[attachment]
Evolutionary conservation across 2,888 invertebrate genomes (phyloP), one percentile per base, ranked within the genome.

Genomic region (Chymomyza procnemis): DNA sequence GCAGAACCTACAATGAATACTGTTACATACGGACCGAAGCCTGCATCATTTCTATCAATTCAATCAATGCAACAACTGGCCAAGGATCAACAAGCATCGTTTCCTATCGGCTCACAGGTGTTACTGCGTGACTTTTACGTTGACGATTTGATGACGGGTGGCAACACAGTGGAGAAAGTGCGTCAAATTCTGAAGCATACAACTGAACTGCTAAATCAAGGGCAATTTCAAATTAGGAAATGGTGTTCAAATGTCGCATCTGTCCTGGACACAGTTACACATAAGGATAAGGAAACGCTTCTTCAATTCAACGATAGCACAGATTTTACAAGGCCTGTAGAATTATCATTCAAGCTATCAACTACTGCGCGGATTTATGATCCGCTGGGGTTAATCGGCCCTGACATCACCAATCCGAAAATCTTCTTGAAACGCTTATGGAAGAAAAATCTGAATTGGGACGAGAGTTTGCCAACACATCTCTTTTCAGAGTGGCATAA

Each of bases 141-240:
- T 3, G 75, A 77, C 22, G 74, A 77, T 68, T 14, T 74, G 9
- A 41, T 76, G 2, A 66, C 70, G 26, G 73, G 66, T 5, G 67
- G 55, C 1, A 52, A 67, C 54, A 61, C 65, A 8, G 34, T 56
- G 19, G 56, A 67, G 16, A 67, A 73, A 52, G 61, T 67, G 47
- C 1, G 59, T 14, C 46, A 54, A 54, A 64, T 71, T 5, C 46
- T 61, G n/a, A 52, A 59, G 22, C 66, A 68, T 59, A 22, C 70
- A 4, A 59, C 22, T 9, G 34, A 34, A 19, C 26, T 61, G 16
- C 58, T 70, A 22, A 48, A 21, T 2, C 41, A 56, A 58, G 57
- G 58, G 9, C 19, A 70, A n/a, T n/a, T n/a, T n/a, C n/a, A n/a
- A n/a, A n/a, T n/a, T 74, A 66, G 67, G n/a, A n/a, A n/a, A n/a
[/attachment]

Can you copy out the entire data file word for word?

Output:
Evolutionary conservation across 2,888 invertebrate genomes (phyloP), one percentile per base, ranked within the genome.

Genomic region (Chymomyza procnemis): DNA sequence GCAGAACCTACAATGAATACTGTTACATACGGACCGAAGCCTGCATCATTTCTATCAATTCAATCAATGCAACAACTGGCCAAGGATCAACAAGCATCGTTTCCTATCGGCTCACAGGTGTTACTGCGTGACTTTTACGTTGACGATTTGATGACGGGTGGCAACACAGTGGAGAAAGTGCGTCAAATTCTGAAGCATACAACTGAACTGCTAAATCAAGGGCAATTTCAAATTAGGAAATGGTGTTCAAATGTCGCATCTGTCCTGGACACAGTTACACATAAGGATAAGGAAACGCTTCTTCAATTCAACGATAGCACAGATTTTACAAGGCCTGTAGAATTATCATTCAAGCTATCAACTACTGCGCGGATTTATGATCCGCTGGGGTTAATCGGCCCTGACATCACCAATCCGAAAATCTTCTTGAAACGCTTATGGAAGAAAAATCTGAATTGGGACGAGAGTTTGCCAACACATCTCTTTTCAGAGTGGCATAA

Each of bases 141-240:
- T 3, G 75, A 77, C 22, G 74, A 77, T 68, T 14, T 74, G 9
- A 41, T 76, G 2, A 66, C 70, G 26, G 73, G 66, T 5, G 67
- G 55, C 1, A 52, A 67, C 54, A 61, C 65, A 8, G 34, T 56
- G 19, G 56, A 67, G 16, A 67, A 73, A 52, G 61, T 67, G 47
- C 1, G 59, T 14, C 46, A 54, A 54, A 64, T 71, T 5, C 46
- T 61, G n/a, A 52, A 59, G 22, C 66, A 68, T 59, A 22, C 70
- A 4, A 59, C 22, T 9, G 34, A 34, A 19, C 26, T 61, G 16
- C 58, T 70, A 22, A 48, A 21, T 2, C 41, A 56, A 58, G 57
- G 58, G 9, C 19, A 70, A n/a, T n/a, T n/a, T n/a, C n/a, A n/a
- A n/a, A n/a, T n/a, T 74, A 66, G 67, G n/a, A n/a, A n/a, A n/a